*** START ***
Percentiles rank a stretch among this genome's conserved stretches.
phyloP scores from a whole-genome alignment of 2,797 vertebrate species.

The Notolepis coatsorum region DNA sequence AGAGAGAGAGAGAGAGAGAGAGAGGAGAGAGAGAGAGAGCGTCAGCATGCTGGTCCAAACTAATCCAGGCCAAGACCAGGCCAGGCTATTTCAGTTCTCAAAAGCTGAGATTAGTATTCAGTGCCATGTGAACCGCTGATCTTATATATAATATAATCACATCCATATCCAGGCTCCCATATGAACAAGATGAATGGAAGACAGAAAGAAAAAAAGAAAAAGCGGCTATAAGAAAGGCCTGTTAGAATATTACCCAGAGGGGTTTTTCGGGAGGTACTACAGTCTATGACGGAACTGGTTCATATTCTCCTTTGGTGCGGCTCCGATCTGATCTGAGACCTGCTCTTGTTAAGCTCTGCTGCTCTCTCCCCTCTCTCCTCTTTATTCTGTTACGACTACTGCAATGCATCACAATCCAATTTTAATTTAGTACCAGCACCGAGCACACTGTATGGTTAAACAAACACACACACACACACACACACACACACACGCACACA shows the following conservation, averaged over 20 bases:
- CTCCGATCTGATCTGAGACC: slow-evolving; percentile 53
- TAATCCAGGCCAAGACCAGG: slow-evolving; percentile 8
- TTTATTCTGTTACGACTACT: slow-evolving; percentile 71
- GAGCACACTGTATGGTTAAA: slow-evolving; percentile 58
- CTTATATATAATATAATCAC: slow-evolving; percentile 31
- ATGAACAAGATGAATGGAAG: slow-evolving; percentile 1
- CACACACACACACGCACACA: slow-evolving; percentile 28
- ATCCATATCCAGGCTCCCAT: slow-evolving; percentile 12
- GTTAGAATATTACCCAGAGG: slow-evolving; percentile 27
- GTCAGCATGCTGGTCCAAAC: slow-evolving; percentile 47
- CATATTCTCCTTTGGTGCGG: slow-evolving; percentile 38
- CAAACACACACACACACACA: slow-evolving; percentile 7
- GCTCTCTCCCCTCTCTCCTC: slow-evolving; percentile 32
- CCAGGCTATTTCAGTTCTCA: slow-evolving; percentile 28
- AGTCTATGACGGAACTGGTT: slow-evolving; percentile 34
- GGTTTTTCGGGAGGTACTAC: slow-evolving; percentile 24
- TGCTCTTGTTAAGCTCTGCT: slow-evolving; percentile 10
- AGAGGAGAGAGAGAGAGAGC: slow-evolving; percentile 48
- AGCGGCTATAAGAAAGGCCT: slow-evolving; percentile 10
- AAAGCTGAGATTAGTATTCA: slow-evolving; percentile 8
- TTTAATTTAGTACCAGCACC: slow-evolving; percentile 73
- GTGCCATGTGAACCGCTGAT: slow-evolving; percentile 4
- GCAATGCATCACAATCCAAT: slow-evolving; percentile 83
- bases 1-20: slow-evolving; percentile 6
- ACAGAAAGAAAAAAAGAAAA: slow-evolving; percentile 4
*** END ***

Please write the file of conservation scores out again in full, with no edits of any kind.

Percentiles rank a stretch among this genome's conserved stretches.
phyloP scores from a whole-genome alignment of 2,797 vertebrate species.

The Notolepis coatsorum region DNA sequence AGAGAGAGAGAGAGAGAGAGAGAGGAGAGAGAGAGAGAGCGTCAGCATGCTGGTCCAAACTAATCCAGGCCAAGACCAGGCCAGGCTATTTCAGTTCTCAAAAGCTGAGATTAGTATTCAGTGCCATGTGAACCGCTGATCTTATATATAATATAATCACATCCATATCCAGGCTCCCATATGAACAAGATGAATGGAAGACAGAAAGAAAAAAAGAAAAAGCGGCTATAAGAAAGGCCTGTTAGAATATTACCCAGAGGGGTTTTTCGGGAGGTACTACAGTCTATGACGGAACTGGTTCATATTCTCCTTTGGTGCGGCTCCGATCTGATCTGAGACCTGCTCTTGTTAAGCTCTGCTGCTCTCTCCCCTCTCTCCTCTTTATTCTGTTACGACTACTGCAATGCATCACAATCCAATTTTAATTTAGTACCAGCACCGAGCACACTGTATGGTTAAACAAACACACACACACACACACACACACACACACGCACACA shows the following conservation, averaged over 20 bases:
- CTCCGATCTGATCTGAGACC: slow-evolving; percentile 53
- TAATCCAGGCCAAGACCAGG: slow-evolving; percentile 8
- TTTATTCTGTTACGACTACT: slow-evolving; percentile 71
- GAGCACACTGTATGGTTAAA: slow-evolving; percentile 58
- CTTATATATAATATAATCAC: slow-evolving; percentile 31
- ATGAACAAGATGAATGGAAG: slow-evolving; percentile 1
- CACACACACACACGCACACA: slow-evolving; percentile 28
- ATCCATATCCAGGCTCCCAT: slow-evolving; percentile 12
- GTTAGAATATTACCCAGAGG: slow-evolving; percentile 27
- GTCAGCATGCTGGTCCAAAC: slow-evolving; percentile 47
- CATATTCTCCTTTGGTGCGG: slow-evolving; percentile 38
- CAAACACACACACACACACA: slow-evolving; percentile 7
- GCTCTCTCCCCTCTCTCCTC: slow-evolving; percentile 32
- CCAGGCTATTTCAGTTCTCA: slow-evolving; percentile 28
- AGTCTATGACGGAACTGGTT: slow-evolving; percentile 34
- GGTTTTTCGGGAGGTACTAC: slow-evolving; percentile 24
- TGCTCTTGTTAAGCTCTGCT: slow-evolving; percentile 10
- AGAGGAGAGAGAGAGAGAGC: slow-evolving; percentile 48
- AGCGGCTATAAGAAAGGCCT: slow-evolving; percentile 10
- AAAGCTGAGATTAGTATTCA: slow-evolving; percentile 8
- TTTAATTTAGTACCAGCACC: slow-evolving; percentile 73
- GTGCCATGTGAACCGCTGAT: slow-evolving; percentile 4
- GCAATGCATCACAATCCAAT: slow-evolving; percentile 83
- bases 1-20: slow-evolving; percentile 6
- ACAGAAAGAAAAAAAGAAAA: slow-evolving; percentile 4